Diabetes and eating well with a small appetite
This information is for people with diabetes who have a small appetite. It includes advice and ideas on how to eat a diet that:
- is high in energy (calories) and protein
- is well balanced
- helps to keep your blood sugar levels stable
We also suggest healthy heart options. These are healthier food choices if you need to make your diet more nourishing (fortify it) for a longer period.
Reviewing your diabetes medicines
Some people with diabetes may get lower blood sugar (glucose) levels when they have a small appetite. This is more likely to happen if you take certain diabetes medicines, such as:
- sulfonylureas, which are a group of medicines (including gliclazide) used to treat type 2 diabetes
The amounts (doses) or timing of these diabetes medicines may need to be reviewed. If your blood sugar levels are lower or higher than usual, contact a GP or your diabetes team for more advice.
If you have any more questions or concerns, please speak to your dietitian or the doctor or nurse caring for you.
How eating well can help you
If you have a small appetite, eating well can help you to:
- prevent or minimise weight loss
- regain weight that you have lost
- feel less tired and improve your strength
- fight an infection
- heal from wounds
- cope with your treatment better
- recover more quickly from periods of illness
How to have a higher calorie diet
Here are some ways to have a diet that is higher in calories and gives you more energy.
Eat little and often
Aim to have 3 small meals and 2 or 3 snacks or nourishing drinks every day.
Choose food high in calories and protein
Your meals, snacks and drinks should be high in calories and protein to give your body the nourishment (nutrients) that it needs every day. We have suggestions about how to increase the calories in your meals and make them more nourishing.
Eat some starchy foods with your main meals
Starchy foods give you energy and fibre. Examples include:
Have at least 2 protein-rich foods every day
Foods high in protein include:
- meat, chicken, turkey or fish (the recommended portion size is the palm of your hand)
- 1 egg
- a small piece of cheese (the size of a matchbox)
- a standard pot of yoghurt or a vegetarian yoghurt
- 3 tablespoons of tofu, soya, Quorn®, or beans and lentils (this is a healthy heart option)
Include small portions of fruit and vegetables with meals
This is a healthy heart option, but be careful not to fill up on fruit and vegetables. They are low in protein and calories. If you cannot eat everything on your plate, have the starchy and protein-rich foods first.
Have desserts to increase the calories in your diet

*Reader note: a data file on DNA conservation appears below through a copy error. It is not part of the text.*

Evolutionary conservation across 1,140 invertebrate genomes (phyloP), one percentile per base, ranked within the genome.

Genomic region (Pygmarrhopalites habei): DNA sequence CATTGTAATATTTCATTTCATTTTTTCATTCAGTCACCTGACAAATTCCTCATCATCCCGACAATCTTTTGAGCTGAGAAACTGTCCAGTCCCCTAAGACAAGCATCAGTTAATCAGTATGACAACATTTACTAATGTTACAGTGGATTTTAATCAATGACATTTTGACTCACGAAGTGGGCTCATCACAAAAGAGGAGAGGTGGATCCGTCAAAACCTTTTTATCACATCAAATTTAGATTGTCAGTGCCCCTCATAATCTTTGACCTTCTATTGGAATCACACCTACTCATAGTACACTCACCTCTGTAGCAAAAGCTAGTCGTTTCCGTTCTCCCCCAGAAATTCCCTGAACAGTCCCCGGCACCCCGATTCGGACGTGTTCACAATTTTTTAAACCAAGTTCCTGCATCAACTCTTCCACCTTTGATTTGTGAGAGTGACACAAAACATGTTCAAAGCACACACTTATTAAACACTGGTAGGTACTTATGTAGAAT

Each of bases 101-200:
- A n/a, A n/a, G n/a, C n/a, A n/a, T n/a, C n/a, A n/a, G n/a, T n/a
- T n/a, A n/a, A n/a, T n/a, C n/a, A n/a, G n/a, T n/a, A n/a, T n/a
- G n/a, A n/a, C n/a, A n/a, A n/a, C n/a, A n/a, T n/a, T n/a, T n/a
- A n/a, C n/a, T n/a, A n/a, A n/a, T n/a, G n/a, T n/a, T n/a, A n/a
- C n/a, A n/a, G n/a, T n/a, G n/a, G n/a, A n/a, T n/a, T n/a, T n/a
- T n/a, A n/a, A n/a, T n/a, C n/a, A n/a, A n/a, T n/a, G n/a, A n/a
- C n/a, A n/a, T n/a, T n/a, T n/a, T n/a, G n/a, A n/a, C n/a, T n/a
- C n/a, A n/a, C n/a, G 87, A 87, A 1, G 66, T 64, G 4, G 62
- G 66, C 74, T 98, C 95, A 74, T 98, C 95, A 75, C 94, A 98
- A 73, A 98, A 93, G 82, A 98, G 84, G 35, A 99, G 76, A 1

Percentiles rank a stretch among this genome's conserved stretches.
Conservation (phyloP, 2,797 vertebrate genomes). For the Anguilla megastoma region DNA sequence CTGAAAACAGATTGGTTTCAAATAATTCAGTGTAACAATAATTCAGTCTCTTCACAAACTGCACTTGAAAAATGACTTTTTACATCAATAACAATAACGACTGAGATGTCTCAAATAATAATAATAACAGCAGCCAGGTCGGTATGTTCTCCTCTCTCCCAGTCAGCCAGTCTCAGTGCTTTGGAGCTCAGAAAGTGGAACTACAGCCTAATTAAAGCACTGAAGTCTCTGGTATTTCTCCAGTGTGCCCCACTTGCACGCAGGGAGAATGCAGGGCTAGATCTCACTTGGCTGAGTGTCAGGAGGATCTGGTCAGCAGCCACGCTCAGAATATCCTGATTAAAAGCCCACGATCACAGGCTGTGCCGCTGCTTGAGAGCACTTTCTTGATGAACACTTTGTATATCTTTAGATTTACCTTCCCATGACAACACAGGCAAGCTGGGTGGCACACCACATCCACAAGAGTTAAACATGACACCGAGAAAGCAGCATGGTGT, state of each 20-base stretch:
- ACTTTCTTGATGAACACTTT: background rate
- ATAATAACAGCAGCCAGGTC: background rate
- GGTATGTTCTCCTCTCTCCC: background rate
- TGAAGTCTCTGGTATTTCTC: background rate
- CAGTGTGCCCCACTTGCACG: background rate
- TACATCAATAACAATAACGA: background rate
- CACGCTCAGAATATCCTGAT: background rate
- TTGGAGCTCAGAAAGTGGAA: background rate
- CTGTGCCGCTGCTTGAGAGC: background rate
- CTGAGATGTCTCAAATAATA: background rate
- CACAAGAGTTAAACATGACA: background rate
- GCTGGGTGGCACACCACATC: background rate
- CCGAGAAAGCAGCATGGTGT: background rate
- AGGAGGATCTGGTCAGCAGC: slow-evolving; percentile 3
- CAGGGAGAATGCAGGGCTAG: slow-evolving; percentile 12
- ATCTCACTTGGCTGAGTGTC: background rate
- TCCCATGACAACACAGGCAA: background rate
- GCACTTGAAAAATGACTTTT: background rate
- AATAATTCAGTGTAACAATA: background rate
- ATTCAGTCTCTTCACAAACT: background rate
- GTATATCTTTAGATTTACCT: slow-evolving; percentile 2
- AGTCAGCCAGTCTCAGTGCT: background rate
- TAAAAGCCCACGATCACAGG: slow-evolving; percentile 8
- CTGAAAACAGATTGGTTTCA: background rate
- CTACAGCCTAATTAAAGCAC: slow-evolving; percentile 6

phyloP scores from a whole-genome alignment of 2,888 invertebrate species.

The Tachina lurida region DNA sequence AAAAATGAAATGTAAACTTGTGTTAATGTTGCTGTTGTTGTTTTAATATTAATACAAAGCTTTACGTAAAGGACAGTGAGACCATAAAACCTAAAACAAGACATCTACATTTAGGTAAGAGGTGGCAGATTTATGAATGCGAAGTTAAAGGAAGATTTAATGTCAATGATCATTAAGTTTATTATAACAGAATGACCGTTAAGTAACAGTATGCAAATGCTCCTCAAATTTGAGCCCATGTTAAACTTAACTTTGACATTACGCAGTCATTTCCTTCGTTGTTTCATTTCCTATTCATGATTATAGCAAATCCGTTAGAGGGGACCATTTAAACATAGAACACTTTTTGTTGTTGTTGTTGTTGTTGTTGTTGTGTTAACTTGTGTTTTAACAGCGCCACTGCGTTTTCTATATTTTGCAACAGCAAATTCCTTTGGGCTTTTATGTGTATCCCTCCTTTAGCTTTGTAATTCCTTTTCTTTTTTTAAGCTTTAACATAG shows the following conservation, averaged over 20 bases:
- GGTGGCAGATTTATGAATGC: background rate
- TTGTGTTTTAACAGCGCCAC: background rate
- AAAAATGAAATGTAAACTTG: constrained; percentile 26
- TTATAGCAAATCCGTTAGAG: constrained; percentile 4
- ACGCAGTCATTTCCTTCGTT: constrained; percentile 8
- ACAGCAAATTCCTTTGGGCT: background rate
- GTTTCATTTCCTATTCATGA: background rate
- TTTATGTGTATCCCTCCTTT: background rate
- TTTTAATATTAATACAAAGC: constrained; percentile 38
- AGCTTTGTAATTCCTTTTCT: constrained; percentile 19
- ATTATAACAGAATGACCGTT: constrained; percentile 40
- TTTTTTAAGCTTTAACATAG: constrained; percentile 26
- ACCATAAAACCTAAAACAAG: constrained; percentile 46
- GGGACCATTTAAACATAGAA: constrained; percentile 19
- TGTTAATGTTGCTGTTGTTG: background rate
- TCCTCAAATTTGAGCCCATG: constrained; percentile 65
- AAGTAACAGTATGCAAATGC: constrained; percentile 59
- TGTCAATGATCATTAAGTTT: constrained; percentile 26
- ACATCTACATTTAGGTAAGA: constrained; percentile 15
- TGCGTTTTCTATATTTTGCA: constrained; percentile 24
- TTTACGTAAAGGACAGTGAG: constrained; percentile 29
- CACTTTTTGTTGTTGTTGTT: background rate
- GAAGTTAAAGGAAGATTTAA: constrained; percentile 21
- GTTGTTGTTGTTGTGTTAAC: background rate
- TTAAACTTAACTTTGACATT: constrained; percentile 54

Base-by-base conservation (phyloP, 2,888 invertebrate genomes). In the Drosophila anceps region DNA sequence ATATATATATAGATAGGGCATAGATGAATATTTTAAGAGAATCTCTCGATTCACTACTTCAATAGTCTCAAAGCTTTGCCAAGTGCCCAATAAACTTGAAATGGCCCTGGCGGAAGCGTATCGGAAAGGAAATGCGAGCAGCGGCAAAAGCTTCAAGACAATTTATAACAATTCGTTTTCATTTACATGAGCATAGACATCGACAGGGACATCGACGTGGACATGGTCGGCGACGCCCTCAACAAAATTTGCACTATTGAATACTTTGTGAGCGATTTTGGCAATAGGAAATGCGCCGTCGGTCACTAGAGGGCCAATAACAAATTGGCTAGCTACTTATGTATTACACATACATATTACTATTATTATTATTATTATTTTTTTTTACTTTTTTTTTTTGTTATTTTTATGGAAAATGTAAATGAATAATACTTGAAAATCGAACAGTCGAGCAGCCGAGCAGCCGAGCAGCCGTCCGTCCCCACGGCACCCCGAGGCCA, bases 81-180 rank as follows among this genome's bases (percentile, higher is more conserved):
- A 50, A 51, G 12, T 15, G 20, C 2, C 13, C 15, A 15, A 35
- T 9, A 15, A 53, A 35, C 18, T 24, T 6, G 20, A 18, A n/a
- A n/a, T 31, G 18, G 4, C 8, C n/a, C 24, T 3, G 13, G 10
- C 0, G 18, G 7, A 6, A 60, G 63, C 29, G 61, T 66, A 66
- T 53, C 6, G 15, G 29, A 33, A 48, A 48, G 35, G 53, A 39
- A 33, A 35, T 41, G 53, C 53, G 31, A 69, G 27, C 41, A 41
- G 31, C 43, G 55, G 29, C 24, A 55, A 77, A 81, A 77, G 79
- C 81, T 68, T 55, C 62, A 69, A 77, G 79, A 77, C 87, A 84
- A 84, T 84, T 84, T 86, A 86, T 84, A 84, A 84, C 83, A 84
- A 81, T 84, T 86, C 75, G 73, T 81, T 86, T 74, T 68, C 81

Puddings or desserts help to increase the calories in your diet. Good choices include:
- tinned or fresh fruit with cream
- full-fat natural or Greek yoghurt
- fromage frais (a soft, creamy cheese made with whole or skimmed milk and cream)
- cheese and crackers
- a slice of plain cake
Avoid drinking fluids before and during meals
Drinks can fill you up. It is best to drink after your meals or at times that are not too near your main meals.
Include foods containing fats and oils
Foods containing fats and oils have more calories in each gram than protein and carbohydrate foods. They help you to put on weight. Examples include:
- vegetable oils
- nut butters (spreads made by grinding nuts into a paste, such as peanut butter)
- oily fish
- plain biscuits, such as 2 or 3 digestive or rich tea biscuits
The plant and fish-based oils are healthier for your heart than animal fats.
Take a multivitamin and mineral supplement if needed
You may need to take a multivitamin and mineral supplement every day if you can only manage small amounts of food. Talk to your dietitian or doctor about this if you are not sure.
How to increase the calories in your meals
If you can only eat small meals, you can make them more nourishing by adding high calorie ingredients to food and drinks. The following table gives you some ideas on how to do this.
|For extra calories, add:||To:|
cheese, such as grated or full-fat cream cheese
|skimmed milk powder||
extra fats, such as butter, margarine, rapeseed, olive and vegetable oils (this is a healthy heart option), mayonnaise, salad cream or salad dressings
nuts and nut spreads or butters (this is a healthy heart option, but try to choose those with no added sugar or salt)
Small meals and snacks
The following table gives examples of quick, nourishing small meals and snacks.
|Meal||Suggested small meal or snack|
Other ways to manage a small appetite
Tips if you have a small appetite
- If you feel unwell or too tired for cooking, try frozen or chilled meals. Homemade or ready prepared meals can be good choices.
- Takeaway foods can be useful, especially if a home delivery service is available.
- Check if there are meals on wheels services in your area (when the council or other local organisations deliver meals to your home).
- Keep a supply of your favourite foods and snacks at home.
- If you know that you will be away from home for a few hours, carry some snacks with you. Plain biscuits, fruit, crackers, oatcakes or nuts are good options.
- If you find it particularly difficult to eat regular meals and snacks, you could have supplement drinks in the short term. These are nourishing and help to meet your energy needs. Your dietitian can give you more advice about this.
- If your appetite is poor, it is OK to have food and drinks that are higher in fat, carbohydrate and sugar. Talk to your dietitian if you have any concerns. When your appetite has improved and you have put on weight, you can return to a healthy, balanced diet.
More information and support
Diabetes UK is a charity for people living with diabetes in the UK. It gives information and support to help people with diabetes manage their condition effectively.
Phone: 0345 123 2399 (Monday to Friday, 9am to 6pm)
Email: [email protected]